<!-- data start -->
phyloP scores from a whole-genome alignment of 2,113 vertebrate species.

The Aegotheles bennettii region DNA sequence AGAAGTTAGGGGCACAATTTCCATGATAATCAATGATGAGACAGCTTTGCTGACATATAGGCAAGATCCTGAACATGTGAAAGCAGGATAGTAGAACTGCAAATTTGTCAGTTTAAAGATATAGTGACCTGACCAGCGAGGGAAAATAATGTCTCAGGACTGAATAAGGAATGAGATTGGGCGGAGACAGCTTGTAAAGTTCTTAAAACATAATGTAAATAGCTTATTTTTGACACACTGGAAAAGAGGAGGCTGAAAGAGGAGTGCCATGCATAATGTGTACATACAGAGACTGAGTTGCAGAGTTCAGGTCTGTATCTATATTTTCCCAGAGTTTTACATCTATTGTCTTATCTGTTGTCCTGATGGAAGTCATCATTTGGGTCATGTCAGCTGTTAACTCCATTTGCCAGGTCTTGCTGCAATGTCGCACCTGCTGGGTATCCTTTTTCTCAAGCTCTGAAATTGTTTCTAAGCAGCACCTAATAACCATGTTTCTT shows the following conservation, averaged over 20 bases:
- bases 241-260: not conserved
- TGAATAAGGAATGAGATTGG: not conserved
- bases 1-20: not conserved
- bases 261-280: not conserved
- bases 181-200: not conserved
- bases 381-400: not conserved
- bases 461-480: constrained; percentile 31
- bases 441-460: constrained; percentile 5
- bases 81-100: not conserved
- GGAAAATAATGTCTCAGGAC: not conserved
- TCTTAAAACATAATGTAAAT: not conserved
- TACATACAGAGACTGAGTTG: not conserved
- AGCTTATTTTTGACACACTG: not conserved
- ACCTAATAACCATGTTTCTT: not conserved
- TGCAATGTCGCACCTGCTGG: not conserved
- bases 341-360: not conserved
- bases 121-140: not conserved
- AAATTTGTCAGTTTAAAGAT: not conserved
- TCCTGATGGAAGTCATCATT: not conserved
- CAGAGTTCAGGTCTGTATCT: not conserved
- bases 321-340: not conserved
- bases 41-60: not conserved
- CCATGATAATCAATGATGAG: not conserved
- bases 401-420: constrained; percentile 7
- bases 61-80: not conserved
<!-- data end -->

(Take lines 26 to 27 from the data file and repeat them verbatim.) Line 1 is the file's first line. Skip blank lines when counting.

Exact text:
- bases 401-420: constrained; percentile 7
- bases 61-80: not conserved